Monday 9 September 2013

Is the chair of the PAC biased? - live blog (up to a point)

Watching the start of the parliamentary Public Affairs Committee's committee grilling of Mark Thompson, Chris Patten et al, I was struck by PAC chairman (and Labour MP) Margaret Hodge's opening declaration of love for the BBC, and her confidence that that love is shared by us, the public - along with her declaration of interest that her daughter works for the BBC.

Indeed she does.

Following a tip from Beeboidal at Biased BBC, Ms Hodge's daughter Lizzi Watson has been a producer at Newsnight, so far as I can see, for well over a decade. (See here for 2001 and here for 2013). She was also a producer on BBC News 24 (around 2004), when the one of the BBC's most prominent political reporters, James Landale, called her “our producer, the indefatigable and incomparable Lizzi Watson.”

Margaret Hodge herself was a minister at the Culture, Media and Sport committee from 2007-10 so, unless Lizzi left the BBC for a while, it looks as if she would have been working at the BBC at that time.

Small world, isn't it?

Margaret Hodge, who seems to be on the BBC more than most other MPs (oh, for some stats to prove that!), has so far dominated this PAC committee, grilling (ex-BBC) Mark Thompson and Lucy Adams (current BBC HR head, who admitted a mistake over the issue) - "I’m not having any more lies this afternoon’" - but treating Lord Patten (ex-fellow politician, current head of the BBC Trust) with the mildest possible rebuke and a smile. ("PAC chairman bias!?!?!")

Ah, as time goes on Ms Hodge is taking a slightly smaller part, though she remains a dominating figure, and getting praise from the Telegraph for so doing  - and she's going after Mark Thompson - and Miss Adams, to a lesser extent - with a vengeance. ("Oh for goodness sake!", replied an exasperated Miss Adams). 

Lord Patten, so far, need not have turned up. He's spoken for about two minutes in the first hour and a half of this committee meeting. Is Margaret Hodge saving her fire for the present head of the BBC Trust for the end? 

Sir Michael Lyons, former Labour councillor, former BBC Trust head, is now (from around 16.45 pm) getting an pretty easy ride from Ms Hodge....

...well, what happened next it's impossible to say. The BBC News Channel pulled away from the coverage at that point.

Update 17.40 Watching Sky News, Tim Luckhurst, journalism professor at Kent University and former BBC editor, said that the committee failed to get to the bottom of 'who said what to who' (which I'd say is a spot-on assessment) and noted that it took one and a half hours (probably just about the time the BBC's coverage pulled away) for one of the BBC current or former staff to mention the concerns of the licence fee payer, which he said didn't reflect well on the BBC.

Update 17.55 Ross Hawkins on the BBC is saying that Lord Patten has been answering questions at the committee and defending the BBC Trust. We heard Ross's review of his defence, but no clips or counter-points. That that the part of the committee I most wanted to watch live. Thwarted!

Update 18.00 Having been thwarted I thought I'd check out the Telegraph live blog. There's nothing much above the line but the newest comments are suggesting to me that Lord Patten continued to get an easy ride:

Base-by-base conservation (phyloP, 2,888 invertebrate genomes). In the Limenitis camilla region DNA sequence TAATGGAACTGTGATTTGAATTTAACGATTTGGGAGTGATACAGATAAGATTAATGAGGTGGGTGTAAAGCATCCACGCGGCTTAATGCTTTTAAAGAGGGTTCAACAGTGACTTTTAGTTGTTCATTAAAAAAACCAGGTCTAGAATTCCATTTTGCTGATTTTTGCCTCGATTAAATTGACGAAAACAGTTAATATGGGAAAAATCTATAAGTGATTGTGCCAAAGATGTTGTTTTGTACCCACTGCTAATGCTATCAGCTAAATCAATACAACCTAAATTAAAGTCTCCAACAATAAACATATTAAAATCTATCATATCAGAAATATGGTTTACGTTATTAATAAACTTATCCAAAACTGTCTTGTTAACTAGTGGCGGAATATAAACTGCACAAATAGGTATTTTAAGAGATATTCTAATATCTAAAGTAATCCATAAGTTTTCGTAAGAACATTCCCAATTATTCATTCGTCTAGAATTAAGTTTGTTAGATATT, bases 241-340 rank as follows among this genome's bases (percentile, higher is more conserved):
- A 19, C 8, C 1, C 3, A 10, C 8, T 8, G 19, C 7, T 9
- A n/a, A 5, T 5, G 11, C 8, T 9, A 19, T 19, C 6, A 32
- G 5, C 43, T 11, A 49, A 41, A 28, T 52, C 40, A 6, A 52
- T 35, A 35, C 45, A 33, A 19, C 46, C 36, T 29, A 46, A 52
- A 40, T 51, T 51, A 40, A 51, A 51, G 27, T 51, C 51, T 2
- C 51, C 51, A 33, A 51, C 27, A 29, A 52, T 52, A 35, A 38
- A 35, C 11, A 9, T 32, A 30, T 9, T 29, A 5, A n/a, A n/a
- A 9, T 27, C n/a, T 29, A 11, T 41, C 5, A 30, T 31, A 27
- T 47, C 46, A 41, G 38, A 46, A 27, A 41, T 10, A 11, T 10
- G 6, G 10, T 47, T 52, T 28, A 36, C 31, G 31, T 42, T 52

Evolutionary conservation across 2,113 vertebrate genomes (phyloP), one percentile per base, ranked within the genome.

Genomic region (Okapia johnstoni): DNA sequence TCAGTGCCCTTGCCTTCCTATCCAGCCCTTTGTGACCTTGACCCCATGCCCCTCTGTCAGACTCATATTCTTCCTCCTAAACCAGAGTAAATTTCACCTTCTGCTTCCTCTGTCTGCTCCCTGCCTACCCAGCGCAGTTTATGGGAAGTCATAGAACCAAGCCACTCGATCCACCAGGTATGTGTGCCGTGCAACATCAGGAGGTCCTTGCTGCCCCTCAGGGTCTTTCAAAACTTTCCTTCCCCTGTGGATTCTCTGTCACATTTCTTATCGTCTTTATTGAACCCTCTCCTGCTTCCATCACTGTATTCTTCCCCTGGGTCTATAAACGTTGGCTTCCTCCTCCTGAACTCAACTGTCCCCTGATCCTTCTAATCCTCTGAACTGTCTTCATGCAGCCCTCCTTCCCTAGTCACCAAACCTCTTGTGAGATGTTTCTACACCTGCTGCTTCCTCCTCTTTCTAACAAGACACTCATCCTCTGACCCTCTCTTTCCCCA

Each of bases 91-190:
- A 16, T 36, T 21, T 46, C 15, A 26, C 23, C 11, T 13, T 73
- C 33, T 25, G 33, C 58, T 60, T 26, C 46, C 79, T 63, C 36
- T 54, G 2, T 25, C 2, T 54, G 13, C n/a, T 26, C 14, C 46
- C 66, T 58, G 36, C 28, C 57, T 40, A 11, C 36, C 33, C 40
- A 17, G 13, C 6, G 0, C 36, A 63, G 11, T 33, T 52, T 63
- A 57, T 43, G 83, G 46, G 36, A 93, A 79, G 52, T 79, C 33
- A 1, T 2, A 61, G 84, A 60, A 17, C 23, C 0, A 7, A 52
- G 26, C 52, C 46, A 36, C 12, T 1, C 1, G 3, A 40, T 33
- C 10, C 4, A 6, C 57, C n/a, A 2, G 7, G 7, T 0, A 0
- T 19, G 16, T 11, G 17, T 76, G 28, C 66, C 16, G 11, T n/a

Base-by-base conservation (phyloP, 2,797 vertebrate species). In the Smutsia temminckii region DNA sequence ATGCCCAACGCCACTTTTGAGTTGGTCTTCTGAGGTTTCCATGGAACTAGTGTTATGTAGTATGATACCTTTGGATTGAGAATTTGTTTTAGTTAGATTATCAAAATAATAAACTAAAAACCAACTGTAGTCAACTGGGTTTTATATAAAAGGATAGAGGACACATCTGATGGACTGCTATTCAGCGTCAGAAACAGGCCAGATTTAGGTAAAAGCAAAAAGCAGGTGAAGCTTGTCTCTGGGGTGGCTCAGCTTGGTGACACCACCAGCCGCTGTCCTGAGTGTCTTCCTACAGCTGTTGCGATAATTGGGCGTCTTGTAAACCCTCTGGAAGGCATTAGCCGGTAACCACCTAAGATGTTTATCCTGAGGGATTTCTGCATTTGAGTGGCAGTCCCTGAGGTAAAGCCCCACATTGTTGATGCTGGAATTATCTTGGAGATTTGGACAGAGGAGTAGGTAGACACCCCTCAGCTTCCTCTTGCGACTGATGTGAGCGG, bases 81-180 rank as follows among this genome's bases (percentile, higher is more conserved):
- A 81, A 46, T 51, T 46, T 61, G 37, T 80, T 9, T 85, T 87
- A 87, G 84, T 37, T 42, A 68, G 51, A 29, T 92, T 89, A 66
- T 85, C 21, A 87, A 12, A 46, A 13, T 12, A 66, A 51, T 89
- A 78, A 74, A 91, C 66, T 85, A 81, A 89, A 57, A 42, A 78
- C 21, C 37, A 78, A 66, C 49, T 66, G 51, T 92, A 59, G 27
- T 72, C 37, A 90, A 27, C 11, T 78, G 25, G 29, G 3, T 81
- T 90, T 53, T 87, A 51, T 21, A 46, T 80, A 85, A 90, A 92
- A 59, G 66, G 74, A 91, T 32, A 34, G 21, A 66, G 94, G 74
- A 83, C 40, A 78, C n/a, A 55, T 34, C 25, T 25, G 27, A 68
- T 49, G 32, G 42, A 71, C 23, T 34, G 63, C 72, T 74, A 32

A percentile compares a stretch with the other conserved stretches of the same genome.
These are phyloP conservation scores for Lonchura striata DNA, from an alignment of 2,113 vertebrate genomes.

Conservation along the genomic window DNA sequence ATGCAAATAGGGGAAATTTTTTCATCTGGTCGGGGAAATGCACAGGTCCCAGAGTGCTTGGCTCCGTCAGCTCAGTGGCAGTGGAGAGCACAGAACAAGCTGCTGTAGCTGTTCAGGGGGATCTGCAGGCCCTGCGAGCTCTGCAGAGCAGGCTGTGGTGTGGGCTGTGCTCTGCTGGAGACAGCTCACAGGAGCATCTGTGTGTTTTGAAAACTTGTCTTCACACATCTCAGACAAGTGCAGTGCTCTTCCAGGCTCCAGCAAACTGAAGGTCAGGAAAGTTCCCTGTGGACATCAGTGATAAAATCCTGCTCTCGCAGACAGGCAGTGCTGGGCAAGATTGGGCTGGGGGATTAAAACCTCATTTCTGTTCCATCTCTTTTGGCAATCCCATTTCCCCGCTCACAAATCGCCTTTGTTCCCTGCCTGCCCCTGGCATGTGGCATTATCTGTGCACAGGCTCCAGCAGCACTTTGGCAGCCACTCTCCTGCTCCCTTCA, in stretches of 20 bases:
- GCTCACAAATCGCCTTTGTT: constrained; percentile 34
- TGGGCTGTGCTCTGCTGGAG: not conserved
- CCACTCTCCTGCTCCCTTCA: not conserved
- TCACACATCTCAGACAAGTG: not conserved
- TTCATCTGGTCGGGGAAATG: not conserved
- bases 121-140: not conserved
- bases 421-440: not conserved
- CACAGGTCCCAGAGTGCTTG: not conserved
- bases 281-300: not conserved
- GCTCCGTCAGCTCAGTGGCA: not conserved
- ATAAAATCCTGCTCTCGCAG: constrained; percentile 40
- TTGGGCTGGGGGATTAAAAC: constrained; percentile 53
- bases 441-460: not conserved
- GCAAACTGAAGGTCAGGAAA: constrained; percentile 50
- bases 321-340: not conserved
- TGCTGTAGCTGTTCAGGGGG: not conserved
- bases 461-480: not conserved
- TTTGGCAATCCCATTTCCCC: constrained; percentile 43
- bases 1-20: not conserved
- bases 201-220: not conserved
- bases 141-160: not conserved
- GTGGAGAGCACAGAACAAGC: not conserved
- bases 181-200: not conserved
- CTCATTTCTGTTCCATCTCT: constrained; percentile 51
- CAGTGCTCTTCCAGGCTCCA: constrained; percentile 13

20 minutes ago The whole tone changed when Patten spoke. Platitudes and blather. Criminal acts with licence fee money were being paraded before our eyes. And lies and cover ups demonstrated. Lyons like Patten started off with platitudes and was shown up for a liar.
Patten would be too if the MPs stopped sucking to him.
The whole bunch seem like underweight second rate and incompetent. You had a guy there on £280000 per annum who couldn't find an e mail. Says he!
Up til 5 mins ago a good attempt by the MPs. But why are they giving Patten a free ride??

The whole think was quite tense but didn't seem to get anywhere. No one's going anywhere as I result of this I'd say.

Margaret Hodge will have struck many viewers as a feisty interrogator, though what she achieved as a result I really, really can't say.

I'm sick of popcorn now. It was disappointing. The schadenfreude in the build up was so much more fun.

Update 18.15 I'll go with David Preiser at Biased BBC's summary here:
In the end, though, Hodge made it clear that nothing will come of this. This was apparently an excuse to air grievances and make a pretence of slapping a few wrists. She got to scold everyone, so can claim to have been tough and got it about right, but she said that this was all about protecting and saving and cherishing the BBC. It was fun hearing people mention DMI and Lonely Planet, but this was all a charade.
Nobody has to resign, nobody forced to apologize, nothing will happen. Job done.

Update 19.30 The award for the funniest review of today's PAC session goes to Iain Martin at the Daily Telegraph. "It was riveting stuff," he said. "I had no idea what on earth was going on, but my God it was gripping." Quite true.

He captures the modesty of that shrinking violet Chris Patten, "one of Britain's leading peerers over spectables", and the sort of man who "just sits there, eating his oysters, modestly". He also captures how Mark Thompson "said 'um' a lot but with such intensity that it was clear he really meant it".

And as for the lovely Lucy, "The HR director got a very tough time from her colleagues and from everyone else. This is the fate of the HR director down the ages". Indeed it is.

He also pinned down the "highly aggressive" "show trial"-like style of questioning from the show-boating MPs who never managed anywhere near that level of ferocity in the build up to the financial crash. If only that had, if only they had.

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